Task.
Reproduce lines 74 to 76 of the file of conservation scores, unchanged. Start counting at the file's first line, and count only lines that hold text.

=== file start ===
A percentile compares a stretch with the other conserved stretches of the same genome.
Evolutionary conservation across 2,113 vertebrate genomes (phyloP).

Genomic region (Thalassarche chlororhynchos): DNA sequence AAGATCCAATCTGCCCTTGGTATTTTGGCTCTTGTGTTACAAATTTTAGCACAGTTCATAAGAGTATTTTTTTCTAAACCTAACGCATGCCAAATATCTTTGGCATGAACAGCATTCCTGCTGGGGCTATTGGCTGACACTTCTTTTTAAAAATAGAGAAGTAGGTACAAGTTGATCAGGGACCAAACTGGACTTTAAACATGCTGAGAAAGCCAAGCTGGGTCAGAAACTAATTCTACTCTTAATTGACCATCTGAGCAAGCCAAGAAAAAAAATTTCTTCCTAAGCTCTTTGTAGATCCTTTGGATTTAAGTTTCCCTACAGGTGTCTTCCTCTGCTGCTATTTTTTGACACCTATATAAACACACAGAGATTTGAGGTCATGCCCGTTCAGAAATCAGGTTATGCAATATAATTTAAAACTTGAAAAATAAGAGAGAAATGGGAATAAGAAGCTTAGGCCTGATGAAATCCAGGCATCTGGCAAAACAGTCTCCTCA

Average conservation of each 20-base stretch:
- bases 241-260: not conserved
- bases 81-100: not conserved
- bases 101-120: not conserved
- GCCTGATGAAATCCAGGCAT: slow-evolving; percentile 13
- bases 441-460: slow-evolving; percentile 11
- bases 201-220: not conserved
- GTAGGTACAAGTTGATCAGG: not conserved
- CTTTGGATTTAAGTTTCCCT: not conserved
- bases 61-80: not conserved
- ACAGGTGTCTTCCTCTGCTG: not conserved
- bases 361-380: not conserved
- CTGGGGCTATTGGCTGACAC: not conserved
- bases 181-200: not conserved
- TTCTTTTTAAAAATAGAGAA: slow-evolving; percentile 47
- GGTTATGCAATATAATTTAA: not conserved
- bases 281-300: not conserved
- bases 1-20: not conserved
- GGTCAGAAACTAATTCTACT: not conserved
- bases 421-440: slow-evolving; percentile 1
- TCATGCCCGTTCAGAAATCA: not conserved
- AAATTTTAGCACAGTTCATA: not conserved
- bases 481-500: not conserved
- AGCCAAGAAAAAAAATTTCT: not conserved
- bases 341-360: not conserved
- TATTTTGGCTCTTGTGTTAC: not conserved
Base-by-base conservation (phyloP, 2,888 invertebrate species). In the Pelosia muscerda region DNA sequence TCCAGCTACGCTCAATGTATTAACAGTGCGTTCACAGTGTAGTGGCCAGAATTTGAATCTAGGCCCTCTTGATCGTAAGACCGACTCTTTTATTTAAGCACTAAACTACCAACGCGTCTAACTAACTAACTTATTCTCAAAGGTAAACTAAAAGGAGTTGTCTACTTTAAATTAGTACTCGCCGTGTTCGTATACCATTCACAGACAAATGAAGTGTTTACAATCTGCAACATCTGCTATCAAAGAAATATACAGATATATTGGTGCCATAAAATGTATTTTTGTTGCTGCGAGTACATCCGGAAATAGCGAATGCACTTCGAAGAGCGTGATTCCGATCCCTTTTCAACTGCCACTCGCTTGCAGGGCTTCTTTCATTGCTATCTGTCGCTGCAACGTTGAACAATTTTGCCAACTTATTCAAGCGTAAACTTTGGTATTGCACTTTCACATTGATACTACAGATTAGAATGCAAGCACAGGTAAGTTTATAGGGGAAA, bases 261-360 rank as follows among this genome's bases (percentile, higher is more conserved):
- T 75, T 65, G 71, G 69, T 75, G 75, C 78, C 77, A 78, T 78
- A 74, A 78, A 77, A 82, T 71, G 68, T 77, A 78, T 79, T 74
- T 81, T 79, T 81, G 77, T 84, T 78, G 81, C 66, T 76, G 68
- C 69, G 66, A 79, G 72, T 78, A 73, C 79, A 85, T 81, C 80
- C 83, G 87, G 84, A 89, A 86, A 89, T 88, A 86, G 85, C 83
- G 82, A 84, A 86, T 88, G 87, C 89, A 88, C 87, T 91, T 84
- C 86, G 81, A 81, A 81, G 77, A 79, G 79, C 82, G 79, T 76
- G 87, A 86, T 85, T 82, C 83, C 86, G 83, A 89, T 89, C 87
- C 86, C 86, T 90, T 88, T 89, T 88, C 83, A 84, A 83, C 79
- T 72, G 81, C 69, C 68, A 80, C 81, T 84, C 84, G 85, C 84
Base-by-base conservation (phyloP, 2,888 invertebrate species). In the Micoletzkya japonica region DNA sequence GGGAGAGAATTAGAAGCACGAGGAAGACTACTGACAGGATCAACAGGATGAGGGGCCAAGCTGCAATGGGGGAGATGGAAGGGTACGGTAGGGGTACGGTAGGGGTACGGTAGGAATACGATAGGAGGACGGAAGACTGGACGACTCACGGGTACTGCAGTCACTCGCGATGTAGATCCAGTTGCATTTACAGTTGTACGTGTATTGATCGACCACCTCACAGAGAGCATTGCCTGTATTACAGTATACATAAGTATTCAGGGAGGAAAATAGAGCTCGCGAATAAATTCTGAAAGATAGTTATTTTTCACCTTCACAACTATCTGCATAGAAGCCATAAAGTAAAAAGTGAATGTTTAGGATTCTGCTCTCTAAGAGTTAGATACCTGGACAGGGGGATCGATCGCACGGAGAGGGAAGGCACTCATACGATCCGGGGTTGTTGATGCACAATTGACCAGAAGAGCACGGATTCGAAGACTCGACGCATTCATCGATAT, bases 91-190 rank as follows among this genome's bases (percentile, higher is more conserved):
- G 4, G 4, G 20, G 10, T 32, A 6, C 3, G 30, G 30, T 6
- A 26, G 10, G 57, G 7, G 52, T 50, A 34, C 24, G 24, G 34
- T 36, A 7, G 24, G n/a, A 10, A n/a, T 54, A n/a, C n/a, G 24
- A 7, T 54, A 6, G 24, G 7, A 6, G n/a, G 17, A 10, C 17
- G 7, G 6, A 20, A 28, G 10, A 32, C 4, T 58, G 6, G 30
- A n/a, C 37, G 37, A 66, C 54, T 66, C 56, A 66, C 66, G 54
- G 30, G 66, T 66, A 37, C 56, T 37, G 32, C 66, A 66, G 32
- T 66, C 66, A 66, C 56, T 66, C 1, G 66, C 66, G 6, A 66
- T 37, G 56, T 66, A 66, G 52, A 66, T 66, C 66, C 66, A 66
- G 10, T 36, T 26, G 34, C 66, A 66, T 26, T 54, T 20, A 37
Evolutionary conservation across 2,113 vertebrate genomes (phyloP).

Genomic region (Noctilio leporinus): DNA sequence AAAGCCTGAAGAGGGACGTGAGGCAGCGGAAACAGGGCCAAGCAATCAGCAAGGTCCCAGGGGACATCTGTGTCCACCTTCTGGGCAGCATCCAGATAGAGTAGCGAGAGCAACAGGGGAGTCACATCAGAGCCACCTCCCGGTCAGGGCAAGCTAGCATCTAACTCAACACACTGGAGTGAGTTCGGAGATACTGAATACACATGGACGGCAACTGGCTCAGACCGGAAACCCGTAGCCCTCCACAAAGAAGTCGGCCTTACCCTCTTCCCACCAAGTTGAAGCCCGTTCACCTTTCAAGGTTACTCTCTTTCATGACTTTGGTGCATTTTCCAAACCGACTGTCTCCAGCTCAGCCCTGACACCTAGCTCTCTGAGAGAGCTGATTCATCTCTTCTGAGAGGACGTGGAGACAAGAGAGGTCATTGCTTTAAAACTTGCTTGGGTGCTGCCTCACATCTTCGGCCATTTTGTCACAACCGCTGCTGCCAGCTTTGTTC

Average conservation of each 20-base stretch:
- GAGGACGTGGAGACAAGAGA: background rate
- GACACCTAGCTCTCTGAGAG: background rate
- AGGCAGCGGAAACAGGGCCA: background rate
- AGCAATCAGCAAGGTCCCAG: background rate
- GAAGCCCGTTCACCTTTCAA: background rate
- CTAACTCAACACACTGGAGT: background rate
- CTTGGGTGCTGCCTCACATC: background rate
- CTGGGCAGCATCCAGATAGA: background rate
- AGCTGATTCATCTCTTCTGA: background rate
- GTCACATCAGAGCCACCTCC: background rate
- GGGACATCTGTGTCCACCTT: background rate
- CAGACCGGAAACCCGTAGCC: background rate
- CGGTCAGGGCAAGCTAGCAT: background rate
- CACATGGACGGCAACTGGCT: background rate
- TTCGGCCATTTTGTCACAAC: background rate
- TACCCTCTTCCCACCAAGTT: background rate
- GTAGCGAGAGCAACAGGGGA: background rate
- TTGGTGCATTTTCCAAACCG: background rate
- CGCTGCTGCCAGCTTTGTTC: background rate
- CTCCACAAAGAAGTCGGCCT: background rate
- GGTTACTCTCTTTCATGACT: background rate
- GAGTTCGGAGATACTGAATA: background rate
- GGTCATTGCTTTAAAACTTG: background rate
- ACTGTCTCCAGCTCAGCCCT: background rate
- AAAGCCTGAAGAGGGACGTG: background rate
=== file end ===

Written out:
- CTCCACAAAGAAGTCGGCCT: background rate
- GGTTACTCTCTTTCATGACT: background rate
- GAGTTCGGAGATACTGAATA: background rate